98. Mayura 9/30/2018

 
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It was one of those perfect days in Los Angeles. As we drove into the city, dad and I both murmured our appreciation for the start of fall’s subtle changes in weather. LA’s seasons aren’t boastful in their transformations, so the slight shifts in temperature, energy and light, take a life time as an angeleno to recognize. A nuanced art, particularly in this world of climate change.

For our 98th JG outing, we decided to make a day of it. We took my parents and the kids and met Zaya and his family at the Science center to check out the mildly impressive ‘King Tut’ exhibit. We watched the Tut IMAX film, grabbed some heavy snacks at the museum, made our way through the ancient Egyptian artifacts and straight into the Pharaoh themed gift shop. King Tut hookah anyone?

Called childhood friend Ben on our way to Culver City’s Mayura. He wanted to meet us there and even suggested a drive by our old house on East Blvd. As little kids, we lived in Hollywood right next to the bowl, but then grew up mostly in Mar Vista; pre Gjelina’s, pre multi million dollar beach bungalows, in the time of Venice’s Dog Town and V13 gang, within walking distance of the still thriving time capsule that is Tito’s Tacos.

Like number 100’s Marouch, Mayura sat nestled in a mini mall adjacent to a doughnut shop, a check cashing chain, and another Indian joint, which appeared focused on take out. Just down the street from Sony studios, Mayura wasn’t especially crowded when we walked in, though that quickly changed in the next hour as it became packed with several Indian families and a diverse assortment of young couples on dates.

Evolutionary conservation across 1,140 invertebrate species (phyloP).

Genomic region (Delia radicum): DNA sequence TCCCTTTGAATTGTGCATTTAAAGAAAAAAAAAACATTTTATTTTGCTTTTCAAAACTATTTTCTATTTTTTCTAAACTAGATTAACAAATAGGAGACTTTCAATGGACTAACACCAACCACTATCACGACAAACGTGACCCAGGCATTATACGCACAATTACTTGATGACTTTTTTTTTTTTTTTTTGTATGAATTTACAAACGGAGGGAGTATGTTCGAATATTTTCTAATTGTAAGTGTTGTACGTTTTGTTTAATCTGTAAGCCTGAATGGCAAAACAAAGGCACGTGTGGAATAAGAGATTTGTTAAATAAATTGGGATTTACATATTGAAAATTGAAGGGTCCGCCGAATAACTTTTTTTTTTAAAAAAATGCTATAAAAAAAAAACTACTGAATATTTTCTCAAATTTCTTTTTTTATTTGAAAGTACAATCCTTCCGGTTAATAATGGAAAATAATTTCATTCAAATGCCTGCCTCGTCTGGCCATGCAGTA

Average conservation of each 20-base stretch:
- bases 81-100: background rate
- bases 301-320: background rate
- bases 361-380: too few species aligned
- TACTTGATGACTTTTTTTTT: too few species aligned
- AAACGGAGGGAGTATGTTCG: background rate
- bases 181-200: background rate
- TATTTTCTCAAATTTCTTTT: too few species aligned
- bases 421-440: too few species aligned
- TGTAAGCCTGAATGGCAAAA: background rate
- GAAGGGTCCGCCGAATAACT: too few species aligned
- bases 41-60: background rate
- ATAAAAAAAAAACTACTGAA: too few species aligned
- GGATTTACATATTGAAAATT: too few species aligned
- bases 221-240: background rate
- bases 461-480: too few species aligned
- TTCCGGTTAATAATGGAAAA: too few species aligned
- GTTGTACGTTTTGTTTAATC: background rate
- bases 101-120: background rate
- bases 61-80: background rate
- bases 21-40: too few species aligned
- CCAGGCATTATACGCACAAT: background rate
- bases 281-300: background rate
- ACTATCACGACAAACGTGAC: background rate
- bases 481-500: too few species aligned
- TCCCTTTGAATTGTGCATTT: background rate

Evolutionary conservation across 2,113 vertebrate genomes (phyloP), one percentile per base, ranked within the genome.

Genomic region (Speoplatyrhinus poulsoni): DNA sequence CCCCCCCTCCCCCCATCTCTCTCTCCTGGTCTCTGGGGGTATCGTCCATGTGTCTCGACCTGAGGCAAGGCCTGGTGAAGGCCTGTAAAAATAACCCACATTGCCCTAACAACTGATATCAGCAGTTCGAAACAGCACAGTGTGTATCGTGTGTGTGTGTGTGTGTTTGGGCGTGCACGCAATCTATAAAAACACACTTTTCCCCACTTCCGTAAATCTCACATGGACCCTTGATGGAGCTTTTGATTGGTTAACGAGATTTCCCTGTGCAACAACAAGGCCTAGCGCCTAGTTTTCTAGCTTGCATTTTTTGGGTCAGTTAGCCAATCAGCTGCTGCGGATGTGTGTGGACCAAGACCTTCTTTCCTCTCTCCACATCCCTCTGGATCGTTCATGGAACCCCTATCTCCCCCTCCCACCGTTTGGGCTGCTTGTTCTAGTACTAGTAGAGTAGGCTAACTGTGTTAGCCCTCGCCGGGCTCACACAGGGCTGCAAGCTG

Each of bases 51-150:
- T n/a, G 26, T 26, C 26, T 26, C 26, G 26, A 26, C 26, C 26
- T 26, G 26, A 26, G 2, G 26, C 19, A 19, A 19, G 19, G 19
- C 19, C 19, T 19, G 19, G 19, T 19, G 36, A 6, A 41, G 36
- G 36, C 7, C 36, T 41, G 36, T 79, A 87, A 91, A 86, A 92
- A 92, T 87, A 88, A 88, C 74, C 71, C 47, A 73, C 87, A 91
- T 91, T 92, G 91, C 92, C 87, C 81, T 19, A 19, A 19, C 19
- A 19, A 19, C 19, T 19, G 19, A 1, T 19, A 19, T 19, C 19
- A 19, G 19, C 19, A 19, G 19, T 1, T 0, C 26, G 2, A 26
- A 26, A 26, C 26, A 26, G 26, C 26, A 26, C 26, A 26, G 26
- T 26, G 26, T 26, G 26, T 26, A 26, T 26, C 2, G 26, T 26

The food kept on coming. We ordered all of Jonathan’s recommendations from the southern Indian menu including, “the pure white Appam pancakes, spiced fish curry, the rice porridge ven pongal, lashed with cumin, cashews, and ungodly amounts of melted butter.” And our own picks, Samosa’s (flattened, delicious), lamb biryani, fish fry, chicken tikka (for the kiddos), one each of mushroom, eggplant and vegetable masala.

 

The service wasn’t great. Comically so, as it seemed like we never saw the same server twice. Nothing rude, just a very passive approach. Appetizers served after ordering them twice, and arriving after the mains were put on the table. This helped build a cacophony of food that may have diminished our appreciation for the variety of flavors. While the mushrooms didn’t seem to integrate well with the masala I thought the subtly and texture of the rice porridge was interesting. Zay found the lamb (and goat) biryani to be the best dish, though I suspect it to be the main source of our stomach aches the next day.

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